THE two Glasgow seats in The Extra’s circulation — Glasgow Southside and Glasgow Cathcart — both followed the nationwide swing to SNP.
A new seat, Glasgow Southside had been predicted to be very tight, but Labour candidate Stephen Curran believes he “always knew the race would be an uphill battle”.
He told The Extra: “Nicola Sturgeon is a prominent candidate and a party leader in waiting, to put that in the context with the SNP’s rising support, we were always up against it.
“It would have been exceptional to win and it was a great learning experience. Nicola now has to deal with the problems of Victoria Road and Shawlands.
“A lot of promises of cash to Glasgow from SNP have been empty gestures”.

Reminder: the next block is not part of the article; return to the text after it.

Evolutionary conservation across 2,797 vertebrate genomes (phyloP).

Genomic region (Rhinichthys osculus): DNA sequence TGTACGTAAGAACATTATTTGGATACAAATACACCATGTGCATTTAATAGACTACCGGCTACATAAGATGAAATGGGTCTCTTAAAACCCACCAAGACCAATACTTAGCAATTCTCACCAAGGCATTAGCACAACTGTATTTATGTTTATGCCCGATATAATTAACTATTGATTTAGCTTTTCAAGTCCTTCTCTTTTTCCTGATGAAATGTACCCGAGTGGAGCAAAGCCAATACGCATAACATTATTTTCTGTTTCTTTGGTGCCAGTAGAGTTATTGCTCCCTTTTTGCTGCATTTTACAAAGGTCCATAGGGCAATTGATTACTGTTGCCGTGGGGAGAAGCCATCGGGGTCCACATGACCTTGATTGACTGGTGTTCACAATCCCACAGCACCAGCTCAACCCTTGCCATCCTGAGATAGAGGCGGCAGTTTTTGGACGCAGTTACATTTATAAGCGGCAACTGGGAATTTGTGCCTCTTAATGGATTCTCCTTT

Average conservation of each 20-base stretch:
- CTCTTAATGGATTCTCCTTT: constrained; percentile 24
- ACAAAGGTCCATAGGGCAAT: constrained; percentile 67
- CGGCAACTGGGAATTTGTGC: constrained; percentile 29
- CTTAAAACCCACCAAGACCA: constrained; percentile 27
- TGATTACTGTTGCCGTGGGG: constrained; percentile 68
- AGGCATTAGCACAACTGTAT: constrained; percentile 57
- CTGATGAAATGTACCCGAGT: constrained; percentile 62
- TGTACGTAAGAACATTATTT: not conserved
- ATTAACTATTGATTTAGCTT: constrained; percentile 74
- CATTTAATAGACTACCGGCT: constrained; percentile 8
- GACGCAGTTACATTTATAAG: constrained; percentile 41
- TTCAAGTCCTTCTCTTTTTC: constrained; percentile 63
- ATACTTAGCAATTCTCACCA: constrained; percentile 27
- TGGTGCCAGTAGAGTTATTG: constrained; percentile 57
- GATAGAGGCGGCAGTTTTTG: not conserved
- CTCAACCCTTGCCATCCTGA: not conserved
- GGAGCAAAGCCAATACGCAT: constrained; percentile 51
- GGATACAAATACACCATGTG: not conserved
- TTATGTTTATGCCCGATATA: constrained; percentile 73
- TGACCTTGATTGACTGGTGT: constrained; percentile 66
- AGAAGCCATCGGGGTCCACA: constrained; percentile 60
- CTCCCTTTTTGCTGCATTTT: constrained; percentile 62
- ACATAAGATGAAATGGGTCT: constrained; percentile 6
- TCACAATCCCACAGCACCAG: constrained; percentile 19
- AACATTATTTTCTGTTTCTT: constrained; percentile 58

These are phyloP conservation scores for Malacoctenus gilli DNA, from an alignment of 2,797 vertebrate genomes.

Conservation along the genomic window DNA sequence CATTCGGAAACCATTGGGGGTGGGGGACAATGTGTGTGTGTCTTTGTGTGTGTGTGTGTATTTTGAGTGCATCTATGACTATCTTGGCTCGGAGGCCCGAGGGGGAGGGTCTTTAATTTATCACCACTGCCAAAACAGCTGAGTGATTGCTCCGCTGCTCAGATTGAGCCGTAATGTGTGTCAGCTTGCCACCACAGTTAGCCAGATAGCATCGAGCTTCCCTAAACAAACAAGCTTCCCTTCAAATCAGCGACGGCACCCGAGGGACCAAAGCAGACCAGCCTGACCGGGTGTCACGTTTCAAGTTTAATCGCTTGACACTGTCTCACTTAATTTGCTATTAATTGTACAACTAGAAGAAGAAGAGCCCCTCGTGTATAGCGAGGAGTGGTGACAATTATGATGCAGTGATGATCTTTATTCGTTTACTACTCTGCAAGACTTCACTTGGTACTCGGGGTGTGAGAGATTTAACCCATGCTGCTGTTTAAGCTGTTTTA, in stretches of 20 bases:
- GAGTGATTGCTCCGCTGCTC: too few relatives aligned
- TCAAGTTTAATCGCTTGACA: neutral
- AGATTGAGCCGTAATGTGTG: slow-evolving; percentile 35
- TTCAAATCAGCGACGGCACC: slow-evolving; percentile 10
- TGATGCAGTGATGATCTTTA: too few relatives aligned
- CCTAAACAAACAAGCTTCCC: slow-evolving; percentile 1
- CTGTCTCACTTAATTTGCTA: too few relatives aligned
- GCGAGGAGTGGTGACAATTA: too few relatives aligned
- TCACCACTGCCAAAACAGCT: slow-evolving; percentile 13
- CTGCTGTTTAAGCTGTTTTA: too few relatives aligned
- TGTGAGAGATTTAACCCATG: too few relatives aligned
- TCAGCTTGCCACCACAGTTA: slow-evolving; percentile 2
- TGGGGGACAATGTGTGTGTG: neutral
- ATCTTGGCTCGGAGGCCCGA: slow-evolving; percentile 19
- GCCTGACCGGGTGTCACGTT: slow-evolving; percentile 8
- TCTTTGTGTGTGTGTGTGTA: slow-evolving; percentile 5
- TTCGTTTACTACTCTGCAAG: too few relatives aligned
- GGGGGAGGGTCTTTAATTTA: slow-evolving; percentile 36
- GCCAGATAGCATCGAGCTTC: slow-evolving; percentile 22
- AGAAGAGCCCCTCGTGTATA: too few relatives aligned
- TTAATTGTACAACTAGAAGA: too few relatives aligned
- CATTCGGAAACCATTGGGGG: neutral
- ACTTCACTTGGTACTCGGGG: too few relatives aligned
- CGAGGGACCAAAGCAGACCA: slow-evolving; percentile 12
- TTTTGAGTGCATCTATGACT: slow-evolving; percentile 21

James Dornan — a political rival of Stephen Curran in the Glasgow city council chambers — helped to turn Cathcart SNP for the first time since the inaugural Holyrood elections in 1999.
He believes the tension between Glasgow city council and Holyrood is one of Glasgow’s making.
Mr Dornan, who has already been serving Glasgow as a Langside councillor and as leader of the opposition, believes “GCC has adequate funding for schools, it just chooses not to spend its cash there”
As for why he was able to knock incumbent Charlie Gordon from his seat in 2011, but not 2007, Mr Dornan said: “Labour fought identical fights in Holyrood and Westminister and many voters were disillusioned with the party.
“We worked extremely hard and targeted the 2,410 votes left from Independent David Smith who campaigned for better heathcare provision in the south of Glasgow. He was not standing this year.
“The strong record of the SNP government also has to be taken into consideration”.